An unwavering commitment to what is best for Bryan
Please allow this letter to offer my whole-hearted support for Bobby Gutierrez for Bryan City Council, Single Member District 3. I have had the good fortune of serving on the Bryan Business Council with Bobby and it is apparent to me that he, as a long-time resident and local entrepreneur in Bryan, has a vested interest in the success of city of Bryan.
His unwavering commitment for the best for the city and its residents is undeniable.
Bobby’s dedication is reflected on the numerous committees and nonprofit organizations he has contributed his time and efforts to over the years. He is also a big proponent in the promotion of Bryan and Brazos County. This larger viewpoint and his solid relationships in the community as a whole will assist in Bryan continuing the momentum that has been gained in growth and prosperity.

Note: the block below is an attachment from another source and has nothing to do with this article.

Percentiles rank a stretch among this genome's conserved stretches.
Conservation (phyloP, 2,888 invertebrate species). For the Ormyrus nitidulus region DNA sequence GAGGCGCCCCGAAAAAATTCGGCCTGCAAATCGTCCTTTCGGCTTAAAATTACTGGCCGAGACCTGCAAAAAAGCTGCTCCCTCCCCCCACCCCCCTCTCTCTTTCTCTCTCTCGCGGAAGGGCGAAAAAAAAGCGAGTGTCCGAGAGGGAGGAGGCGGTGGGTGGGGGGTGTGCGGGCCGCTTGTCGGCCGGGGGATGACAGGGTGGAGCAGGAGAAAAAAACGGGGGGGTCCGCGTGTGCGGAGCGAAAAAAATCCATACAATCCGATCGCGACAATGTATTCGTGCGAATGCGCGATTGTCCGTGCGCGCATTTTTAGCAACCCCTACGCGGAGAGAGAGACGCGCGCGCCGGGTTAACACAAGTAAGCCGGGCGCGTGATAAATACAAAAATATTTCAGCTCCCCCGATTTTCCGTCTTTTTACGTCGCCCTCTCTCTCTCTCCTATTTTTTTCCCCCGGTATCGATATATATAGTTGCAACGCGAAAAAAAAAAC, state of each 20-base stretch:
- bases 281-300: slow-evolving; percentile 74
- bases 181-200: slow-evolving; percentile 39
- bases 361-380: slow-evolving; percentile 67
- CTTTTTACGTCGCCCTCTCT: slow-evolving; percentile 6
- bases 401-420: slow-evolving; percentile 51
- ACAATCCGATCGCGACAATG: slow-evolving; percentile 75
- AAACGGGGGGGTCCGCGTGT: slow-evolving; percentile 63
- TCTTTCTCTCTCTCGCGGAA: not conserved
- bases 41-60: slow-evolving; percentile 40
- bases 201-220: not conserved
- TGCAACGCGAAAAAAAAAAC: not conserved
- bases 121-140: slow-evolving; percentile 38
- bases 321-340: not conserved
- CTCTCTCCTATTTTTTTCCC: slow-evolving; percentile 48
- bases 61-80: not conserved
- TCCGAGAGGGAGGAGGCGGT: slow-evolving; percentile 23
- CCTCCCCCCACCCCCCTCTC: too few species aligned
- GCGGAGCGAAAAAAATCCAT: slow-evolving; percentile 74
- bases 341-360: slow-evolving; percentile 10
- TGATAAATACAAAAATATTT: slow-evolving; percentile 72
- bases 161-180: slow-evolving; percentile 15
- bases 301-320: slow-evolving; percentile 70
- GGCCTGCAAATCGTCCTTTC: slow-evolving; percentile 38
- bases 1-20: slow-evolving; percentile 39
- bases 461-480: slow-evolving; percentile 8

I can think of no other person that I would trust more with the future of the city of Bryan. As such, I ask you to please vote for Bobby Gutierrez for Bryan City Council, District 3 and keep Bryan moving forward.
JACK VALERIUS Jr.
Candidate is willing to work through all the details
I urge College Station voters to elect Joe Guerra Jr. to the city council. I have known Joe for several years and have been impressed by his detailed knowledge, integrity and willingness to work through the details.
Joe combines a commitment to community involvement with decades of experience with transportation planning, and local business and government affairs. He has demonstrated his thoughtful pro-neighborhood perspective and an ability to work effectively and politely with others, regardless of differences.